The British Antarctic Survey has closed its Halley base for another winter.
The staff members left the station, leaving about 80% of the experiences they normally performed during the polar night and operating automatically.
The closure is a result of persistent uncertainty surrounding the stability of the ice near Halley, which is expected to soon break in the sea.
BAS believes that the base is far enough away to not be affected, but does not want people to be present in case.
The sending by plane to evacuate the personnel in dark weather and in winter time is an unnecessary risk.
It's the third winter on the trot now that Halley is closed.
The base rests on the Brunt Ice Shelf – the floating protrusion of glaciers that flow from the interior of Antarctica to the Weddell Sea.
Periodically, this platform will house icebergs and a large gulf will open that will create a particularly bulky block – about the size of Greater London.
But when that happens precisely, no one can say it.
"What really matters is what happens upstream of Halley's abyss," said Professor David Vaughan, BAS Scientific Director.
"We have a network of about 15 GPS stations on the ice floe that surrounds Halley, and their data is essentially transmitted to us every day with a day late, and even if, yes, at the limit, there are changes – from Halley, we actually saw very little deformation of the ice, "he told BBC News.
There has been a permanent research station on the Brunt since the late 1950s. The buildings have been modernized several times, the most recent installation including legs and skis. These make it possible to move the whole of the segmented structure.
In 2017, BAS tractors moved the base 23 km from the water's edge to place it in a safer place. It was a wise decision because without the relocation, Halley would now be on the wrong side of the abyss.
Glaciologists continue to use satellite images of the region to monitor the behavior of the abyss. The situation was somewhat complicated because of the appearance of an additional crack, called Halloween Crack, which flows in a different direction.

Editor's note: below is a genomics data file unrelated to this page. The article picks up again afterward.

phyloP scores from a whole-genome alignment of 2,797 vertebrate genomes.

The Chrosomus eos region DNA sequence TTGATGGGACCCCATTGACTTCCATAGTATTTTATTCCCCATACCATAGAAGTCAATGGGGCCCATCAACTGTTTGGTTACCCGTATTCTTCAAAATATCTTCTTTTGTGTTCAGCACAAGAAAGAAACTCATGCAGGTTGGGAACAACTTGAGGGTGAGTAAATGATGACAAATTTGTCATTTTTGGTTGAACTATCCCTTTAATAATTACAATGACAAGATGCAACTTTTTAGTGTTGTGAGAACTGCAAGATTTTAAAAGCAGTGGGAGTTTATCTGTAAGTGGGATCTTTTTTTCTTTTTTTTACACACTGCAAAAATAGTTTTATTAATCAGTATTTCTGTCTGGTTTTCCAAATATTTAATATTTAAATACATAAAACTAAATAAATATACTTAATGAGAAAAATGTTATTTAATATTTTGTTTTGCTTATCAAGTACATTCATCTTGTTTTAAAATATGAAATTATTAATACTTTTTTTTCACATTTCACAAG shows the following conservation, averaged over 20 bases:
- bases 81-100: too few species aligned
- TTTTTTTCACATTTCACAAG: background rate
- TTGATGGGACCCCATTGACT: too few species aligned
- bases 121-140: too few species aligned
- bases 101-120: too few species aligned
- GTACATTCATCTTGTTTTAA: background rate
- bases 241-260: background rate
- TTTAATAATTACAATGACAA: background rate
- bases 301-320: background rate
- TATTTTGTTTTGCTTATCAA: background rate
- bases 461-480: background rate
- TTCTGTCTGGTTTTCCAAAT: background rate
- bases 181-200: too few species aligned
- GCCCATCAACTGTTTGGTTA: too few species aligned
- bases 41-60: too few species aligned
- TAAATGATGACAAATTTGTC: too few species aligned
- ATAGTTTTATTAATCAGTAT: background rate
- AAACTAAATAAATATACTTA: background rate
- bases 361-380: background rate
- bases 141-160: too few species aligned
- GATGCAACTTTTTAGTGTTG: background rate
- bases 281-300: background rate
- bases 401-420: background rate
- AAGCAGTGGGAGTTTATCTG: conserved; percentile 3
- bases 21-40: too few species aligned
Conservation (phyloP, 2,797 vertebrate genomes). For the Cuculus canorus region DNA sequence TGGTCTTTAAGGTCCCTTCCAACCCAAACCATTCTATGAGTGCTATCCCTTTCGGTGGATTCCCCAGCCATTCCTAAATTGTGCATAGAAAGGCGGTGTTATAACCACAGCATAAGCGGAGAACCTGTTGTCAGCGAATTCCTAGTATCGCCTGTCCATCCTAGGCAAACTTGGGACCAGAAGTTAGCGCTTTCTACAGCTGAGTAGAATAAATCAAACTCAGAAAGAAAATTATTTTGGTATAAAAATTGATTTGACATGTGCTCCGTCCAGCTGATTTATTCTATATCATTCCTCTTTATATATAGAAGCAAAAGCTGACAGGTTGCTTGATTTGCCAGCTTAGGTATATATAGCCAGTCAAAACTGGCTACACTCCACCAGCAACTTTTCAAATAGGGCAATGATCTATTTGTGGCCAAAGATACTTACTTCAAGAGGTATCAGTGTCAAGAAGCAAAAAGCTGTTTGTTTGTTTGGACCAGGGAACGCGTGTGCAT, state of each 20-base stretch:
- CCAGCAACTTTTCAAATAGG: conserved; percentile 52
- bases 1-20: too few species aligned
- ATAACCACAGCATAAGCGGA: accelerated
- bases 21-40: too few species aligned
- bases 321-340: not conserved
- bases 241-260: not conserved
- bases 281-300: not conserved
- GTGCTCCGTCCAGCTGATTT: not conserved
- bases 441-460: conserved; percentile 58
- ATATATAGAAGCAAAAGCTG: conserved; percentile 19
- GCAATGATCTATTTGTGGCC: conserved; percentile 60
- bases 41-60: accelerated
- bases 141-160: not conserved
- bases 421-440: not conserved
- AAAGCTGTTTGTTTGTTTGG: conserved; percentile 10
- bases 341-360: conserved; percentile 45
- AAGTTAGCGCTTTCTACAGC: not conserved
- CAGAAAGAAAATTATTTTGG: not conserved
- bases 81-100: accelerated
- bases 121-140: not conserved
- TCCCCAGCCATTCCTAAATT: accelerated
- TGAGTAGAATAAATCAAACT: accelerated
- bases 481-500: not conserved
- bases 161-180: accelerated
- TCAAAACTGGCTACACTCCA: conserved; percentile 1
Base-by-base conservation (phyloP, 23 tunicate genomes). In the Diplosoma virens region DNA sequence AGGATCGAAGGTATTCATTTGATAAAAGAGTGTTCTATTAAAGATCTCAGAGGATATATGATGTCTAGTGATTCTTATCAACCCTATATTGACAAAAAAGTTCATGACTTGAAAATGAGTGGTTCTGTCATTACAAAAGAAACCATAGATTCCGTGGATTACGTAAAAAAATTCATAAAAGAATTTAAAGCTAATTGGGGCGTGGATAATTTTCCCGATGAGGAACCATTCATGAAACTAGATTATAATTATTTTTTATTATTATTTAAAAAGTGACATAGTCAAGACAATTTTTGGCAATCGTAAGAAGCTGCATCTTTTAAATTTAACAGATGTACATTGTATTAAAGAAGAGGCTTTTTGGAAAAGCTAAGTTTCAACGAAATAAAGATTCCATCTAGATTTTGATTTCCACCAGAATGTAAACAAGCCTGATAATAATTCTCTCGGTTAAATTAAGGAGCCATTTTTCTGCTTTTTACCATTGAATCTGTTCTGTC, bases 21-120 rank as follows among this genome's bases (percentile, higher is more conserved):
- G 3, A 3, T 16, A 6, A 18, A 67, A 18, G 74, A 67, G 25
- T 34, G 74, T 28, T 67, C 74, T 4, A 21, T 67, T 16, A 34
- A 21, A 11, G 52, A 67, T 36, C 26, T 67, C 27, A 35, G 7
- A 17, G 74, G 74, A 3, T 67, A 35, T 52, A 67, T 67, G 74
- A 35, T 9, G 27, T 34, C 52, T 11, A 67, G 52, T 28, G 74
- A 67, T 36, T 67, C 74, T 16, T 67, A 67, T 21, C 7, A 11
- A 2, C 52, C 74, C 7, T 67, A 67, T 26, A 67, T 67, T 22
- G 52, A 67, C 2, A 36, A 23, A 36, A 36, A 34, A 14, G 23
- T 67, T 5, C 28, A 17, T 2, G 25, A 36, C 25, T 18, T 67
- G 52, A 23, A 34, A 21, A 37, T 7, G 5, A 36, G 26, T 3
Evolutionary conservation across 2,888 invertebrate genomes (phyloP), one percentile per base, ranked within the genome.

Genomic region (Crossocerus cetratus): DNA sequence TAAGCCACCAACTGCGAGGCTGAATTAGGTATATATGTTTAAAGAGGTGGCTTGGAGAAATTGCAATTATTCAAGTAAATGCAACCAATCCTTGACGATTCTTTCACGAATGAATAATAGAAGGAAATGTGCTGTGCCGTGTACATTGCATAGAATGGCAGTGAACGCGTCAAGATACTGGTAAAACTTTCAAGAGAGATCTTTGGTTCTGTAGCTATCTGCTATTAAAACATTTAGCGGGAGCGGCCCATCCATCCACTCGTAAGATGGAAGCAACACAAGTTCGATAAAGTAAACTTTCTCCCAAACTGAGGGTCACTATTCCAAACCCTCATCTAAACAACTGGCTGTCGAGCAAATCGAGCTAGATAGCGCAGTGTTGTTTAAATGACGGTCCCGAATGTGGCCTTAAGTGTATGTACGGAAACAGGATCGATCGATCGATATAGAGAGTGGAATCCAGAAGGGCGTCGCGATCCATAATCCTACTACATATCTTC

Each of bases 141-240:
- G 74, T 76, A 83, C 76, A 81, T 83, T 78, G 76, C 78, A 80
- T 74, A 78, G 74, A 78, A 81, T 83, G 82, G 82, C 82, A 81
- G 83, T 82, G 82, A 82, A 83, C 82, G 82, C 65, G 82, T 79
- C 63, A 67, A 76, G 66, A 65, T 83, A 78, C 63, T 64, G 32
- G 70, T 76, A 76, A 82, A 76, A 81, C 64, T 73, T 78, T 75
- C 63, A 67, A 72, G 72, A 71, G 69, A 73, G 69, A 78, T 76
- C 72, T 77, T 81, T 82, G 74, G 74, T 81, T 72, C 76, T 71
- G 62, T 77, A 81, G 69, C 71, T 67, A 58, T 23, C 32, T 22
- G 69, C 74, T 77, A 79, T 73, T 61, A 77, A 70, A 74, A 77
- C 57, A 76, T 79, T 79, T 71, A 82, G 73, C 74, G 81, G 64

The course of events will largely depend on what happens in a shallow water area known as McDonald's Ice Rumples.
This hump at the bottom of the Weddell Sea serves as a point of attachment that holds and stabilizes the Brunt Plateau, a thickness of 150 m. The breaking point of the abyss – and it remains about 4.5 km – will certainly have an influence on the reaction of ice upstream.
Halley is extremely important for BAS's activities.
In addition to serving as a launching pad for forays into the depths of the Antarctic, it brings together essential weather and climate data.
He played a pivotal role in the research that helped identify the "hole" in the ozone layer in 1985. In recent years, it has also become a major center for the study of ozone. Solar activity and its effects on the Earth.
The investigators are working hard to maintain the observations even if they will not be present themselves.
A key element is the installation of a micro-turbine – a kind of "jet engine in a box". This provides automated instrumentation, including the Dobson Photospectrometer that monitors the ozone layer.
Doing experiments in Antarctica without going through men is a challenge because of the harsh conditions.
If the air intake of the micro-turbine hangs with snow or ice and there is no one around to remove the obstruction, the machine will turn off and the instruments will disconnect.
But the jet engine has been operating without incident for several weeks now, and Professor Vaughan believes that if the system is proven, it could become a very useful technology in other parts of Antarctica.
"We could use it on the ground in places where it is currently too difficult or too expensive to manage wintering stations," he said.
"Halley is a good test, it's not an easy place to exploit."
People will return to base when sunlight begins to return to the polar south around October / November.